Catherine J. Jones is a 2001 distinguished military graduate of Florida State University with a Bachelor of Arts in Information Studies and a minor in Studio Art. She graduated from Florida State University College of Law in December 2003. Catherine was admitted to the Florida Bar in 2004, and admitted to practice in the Middle District of Florida in 2010. Prior to entering private practice, Catherine served as a military lawyer in the United States Army Judge Advocate General Corps. She was the managing attorney for the legal assistance office in the 82nd Airborne Division in Fort Bragg, North Carolina, where she provided a wide range of consumer protection services. Her preventive law program earned her office the Army Chief of Staff Award for Excellence in Legal Assistance in 2006. Catherine began representing consumers in foreclosure actions in 2009, extended her practice include consumer bankruptcy in 2010, and began doing consumer protection litigation and advocacy appellate work in 2015.
- Consumer Law
- Free Consultation
Bankruptcy consultations are free.
- Credit Cards Accepted
I accept credit card payment for non-bankruptcy matters. I accept debit cards for all matters.
- Contingent Fees
I accept contingent fee and partial contingent fee arrangements for some matters.
- Rates, Retainers and Additional Information
I accept payment plans.
- National Association of Consumer Advocates
- National Association of Consumer Bankruptcy Attorneys
- American Bar Association
- Automobile Loan Dispute Cases-The Extended Tool Box, 18th Judicial Circuit Pro Bono Committee Consumer Law Seminar, Viera, FL
- Brevard County Legal Aid
- Automobile loan dispute cases are highly technical and in an unchecked market like Brevard County, the violations are numerous. Litigating is expensive and the average consumer victim does not have money to fund the litigation. The number of actionable cases exceed the case load capacity for any small law office or sole practitioner. To make things worse, arbitration clauses buried in the fine print limit consumers’ access to courts. When a dispute does find its way to arbitration, consumers are often on the losing end of the dispute. Therefore, it’s important to consider your client’s needs and resources and recognize when to fight the big fight and when to use a more efficient problem-solving approach. There are a few specialty consumer protection statutes that practitioners have at their disposal to quickly achieve a favorable result for clients who want the quick, efficient and inexpensive solution.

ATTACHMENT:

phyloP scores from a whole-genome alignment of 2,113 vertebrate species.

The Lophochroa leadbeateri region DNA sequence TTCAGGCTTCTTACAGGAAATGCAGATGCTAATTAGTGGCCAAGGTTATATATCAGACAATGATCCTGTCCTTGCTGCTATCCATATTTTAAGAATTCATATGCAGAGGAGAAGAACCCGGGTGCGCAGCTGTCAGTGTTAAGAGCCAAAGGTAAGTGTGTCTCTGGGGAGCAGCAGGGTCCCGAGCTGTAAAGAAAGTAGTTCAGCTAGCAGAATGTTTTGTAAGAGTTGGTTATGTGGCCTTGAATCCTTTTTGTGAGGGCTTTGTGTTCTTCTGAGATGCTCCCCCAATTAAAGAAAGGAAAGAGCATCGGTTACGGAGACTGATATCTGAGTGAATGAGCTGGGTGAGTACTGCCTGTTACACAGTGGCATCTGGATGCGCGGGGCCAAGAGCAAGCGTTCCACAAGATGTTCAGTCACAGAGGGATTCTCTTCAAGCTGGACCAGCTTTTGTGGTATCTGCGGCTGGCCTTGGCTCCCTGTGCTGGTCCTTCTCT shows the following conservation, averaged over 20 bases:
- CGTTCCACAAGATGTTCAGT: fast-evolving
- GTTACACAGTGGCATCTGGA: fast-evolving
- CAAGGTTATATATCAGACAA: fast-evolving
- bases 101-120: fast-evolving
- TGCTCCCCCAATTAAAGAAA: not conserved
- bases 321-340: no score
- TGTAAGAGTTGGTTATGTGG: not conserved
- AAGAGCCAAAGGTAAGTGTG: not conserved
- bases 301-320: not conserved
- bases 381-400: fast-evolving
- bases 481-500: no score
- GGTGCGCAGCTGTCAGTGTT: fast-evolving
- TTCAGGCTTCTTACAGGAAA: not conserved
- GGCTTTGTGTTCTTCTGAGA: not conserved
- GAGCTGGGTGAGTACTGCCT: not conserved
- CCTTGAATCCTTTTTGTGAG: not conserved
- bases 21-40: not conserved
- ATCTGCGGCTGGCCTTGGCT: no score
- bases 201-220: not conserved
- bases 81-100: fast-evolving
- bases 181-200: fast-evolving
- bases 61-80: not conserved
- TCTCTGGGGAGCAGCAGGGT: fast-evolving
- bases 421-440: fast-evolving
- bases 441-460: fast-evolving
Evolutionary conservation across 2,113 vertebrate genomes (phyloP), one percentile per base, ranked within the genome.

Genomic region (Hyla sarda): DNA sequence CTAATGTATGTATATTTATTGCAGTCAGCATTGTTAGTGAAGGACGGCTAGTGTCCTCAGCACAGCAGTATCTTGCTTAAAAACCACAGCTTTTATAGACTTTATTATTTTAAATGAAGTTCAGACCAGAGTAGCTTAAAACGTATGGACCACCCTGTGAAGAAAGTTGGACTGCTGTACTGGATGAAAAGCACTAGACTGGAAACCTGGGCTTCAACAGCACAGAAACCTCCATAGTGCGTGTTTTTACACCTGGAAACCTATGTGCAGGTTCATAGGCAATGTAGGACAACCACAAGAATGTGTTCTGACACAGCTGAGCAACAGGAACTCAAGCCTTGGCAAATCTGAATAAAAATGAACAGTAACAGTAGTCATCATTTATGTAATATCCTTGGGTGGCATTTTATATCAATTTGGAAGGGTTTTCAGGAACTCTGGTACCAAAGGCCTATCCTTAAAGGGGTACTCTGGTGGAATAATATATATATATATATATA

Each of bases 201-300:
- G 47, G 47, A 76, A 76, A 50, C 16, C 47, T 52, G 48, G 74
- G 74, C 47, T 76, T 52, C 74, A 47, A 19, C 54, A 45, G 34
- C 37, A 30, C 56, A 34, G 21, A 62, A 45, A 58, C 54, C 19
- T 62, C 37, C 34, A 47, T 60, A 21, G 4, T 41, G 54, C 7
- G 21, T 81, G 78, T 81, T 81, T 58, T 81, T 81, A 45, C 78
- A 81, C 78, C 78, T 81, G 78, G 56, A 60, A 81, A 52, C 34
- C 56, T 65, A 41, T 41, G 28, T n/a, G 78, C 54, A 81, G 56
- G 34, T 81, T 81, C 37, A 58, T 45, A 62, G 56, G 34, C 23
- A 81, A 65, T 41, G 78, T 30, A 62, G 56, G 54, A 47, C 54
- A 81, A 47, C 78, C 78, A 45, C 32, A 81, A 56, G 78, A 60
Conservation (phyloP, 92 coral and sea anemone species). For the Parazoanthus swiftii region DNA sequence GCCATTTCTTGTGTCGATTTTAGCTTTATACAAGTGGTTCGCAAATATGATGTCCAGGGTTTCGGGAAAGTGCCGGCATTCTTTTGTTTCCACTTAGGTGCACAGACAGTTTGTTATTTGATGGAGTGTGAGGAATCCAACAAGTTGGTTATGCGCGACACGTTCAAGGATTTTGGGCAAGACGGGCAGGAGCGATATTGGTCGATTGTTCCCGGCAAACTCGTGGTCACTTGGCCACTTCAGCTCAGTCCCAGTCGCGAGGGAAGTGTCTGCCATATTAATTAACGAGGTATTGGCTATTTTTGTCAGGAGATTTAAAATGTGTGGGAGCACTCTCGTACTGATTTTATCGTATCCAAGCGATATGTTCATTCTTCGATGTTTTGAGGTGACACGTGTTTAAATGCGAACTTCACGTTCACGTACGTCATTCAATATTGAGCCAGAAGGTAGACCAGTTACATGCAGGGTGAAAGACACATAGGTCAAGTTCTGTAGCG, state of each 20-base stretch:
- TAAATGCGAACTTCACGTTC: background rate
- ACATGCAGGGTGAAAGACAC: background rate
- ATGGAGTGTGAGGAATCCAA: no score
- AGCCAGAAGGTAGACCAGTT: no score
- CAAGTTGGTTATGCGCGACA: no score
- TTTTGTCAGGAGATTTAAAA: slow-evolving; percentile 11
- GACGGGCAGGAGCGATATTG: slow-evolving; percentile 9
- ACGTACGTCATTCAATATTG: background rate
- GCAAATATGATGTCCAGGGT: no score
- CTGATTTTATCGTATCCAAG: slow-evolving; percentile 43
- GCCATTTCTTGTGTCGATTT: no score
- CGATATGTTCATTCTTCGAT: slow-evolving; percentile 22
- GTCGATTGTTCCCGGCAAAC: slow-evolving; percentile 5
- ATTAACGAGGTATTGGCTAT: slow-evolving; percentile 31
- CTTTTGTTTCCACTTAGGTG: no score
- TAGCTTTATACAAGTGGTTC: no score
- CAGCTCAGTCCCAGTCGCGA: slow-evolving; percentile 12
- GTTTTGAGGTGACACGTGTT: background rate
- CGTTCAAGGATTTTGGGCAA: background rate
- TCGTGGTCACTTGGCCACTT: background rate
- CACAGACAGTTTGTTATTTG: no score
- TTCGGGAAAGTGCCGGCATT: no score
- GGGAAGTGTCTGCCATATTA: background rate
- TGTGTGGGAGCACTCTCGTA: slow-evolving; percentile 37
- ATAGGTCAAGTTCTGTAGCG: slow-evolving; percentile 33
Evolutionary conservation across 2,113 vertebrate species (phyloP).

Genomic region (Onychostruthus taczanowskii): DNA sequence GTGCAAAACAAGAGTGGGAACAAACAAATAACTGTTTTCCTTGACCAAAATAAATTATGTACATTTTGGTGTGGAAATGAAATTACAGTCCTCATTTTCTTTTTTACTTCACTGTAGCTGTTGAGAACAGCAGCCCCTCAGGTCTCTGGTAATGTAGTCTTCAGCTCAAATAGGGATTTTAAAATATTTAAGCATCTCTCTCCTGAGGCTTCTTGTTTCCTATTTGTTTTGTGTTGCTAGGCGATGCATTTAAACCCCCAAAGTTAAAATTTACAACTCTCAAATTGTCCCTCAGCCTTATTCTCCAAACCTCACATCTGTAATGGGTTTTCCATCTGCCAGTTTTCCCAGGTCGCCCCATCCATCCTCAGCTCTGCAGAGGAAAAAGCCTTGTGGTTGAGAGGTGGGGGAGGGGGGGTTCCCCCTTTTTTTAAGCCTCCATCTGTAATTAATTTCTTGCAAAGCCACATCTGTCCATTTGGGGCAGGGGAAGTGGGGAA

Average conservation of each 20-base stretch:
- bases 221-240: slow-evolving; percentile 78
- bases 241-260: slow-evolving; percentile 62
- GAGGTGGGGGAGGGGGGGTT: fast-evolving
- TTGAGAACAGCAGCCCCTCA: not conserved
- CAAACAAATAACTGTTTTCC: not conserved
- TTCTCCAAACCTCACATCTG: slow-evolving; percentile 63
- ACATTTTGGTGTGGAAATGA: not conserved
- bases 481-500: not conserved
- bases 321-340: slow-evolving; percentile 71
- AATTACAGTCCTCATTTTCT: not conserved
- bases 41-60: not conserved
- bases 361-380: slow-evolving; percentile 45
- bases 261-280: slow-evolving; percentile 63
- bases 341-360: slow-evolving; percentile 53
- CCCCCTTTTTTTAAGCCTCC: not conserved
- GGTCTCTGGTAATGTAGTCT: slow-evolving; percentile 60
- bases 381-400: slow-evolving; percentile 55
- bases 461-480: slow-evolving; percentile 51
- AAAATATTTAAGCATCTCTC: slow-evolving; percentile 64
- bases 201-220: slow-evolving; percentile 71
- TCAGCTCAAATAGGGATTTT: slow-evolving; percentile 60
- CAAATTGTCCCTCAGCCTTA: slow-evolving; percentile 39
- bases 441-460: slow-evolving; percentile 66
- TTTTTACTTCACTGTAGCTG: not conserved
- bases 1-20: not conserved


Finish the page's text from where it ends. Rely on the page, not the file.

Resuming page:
- Mortgage Servicing Litigation, Representing the Pro Bono Client: Consumer Law Basics 2016, San Francisco, CA
- Practicing Law Institute
- Addressed various mortgage servicing claims and defenses available to consumer homeowners, including information gathering, claim development, litigation strategy, including discovery, bankruptcy tools, and settlement considerations.
- LegalNinja, LLC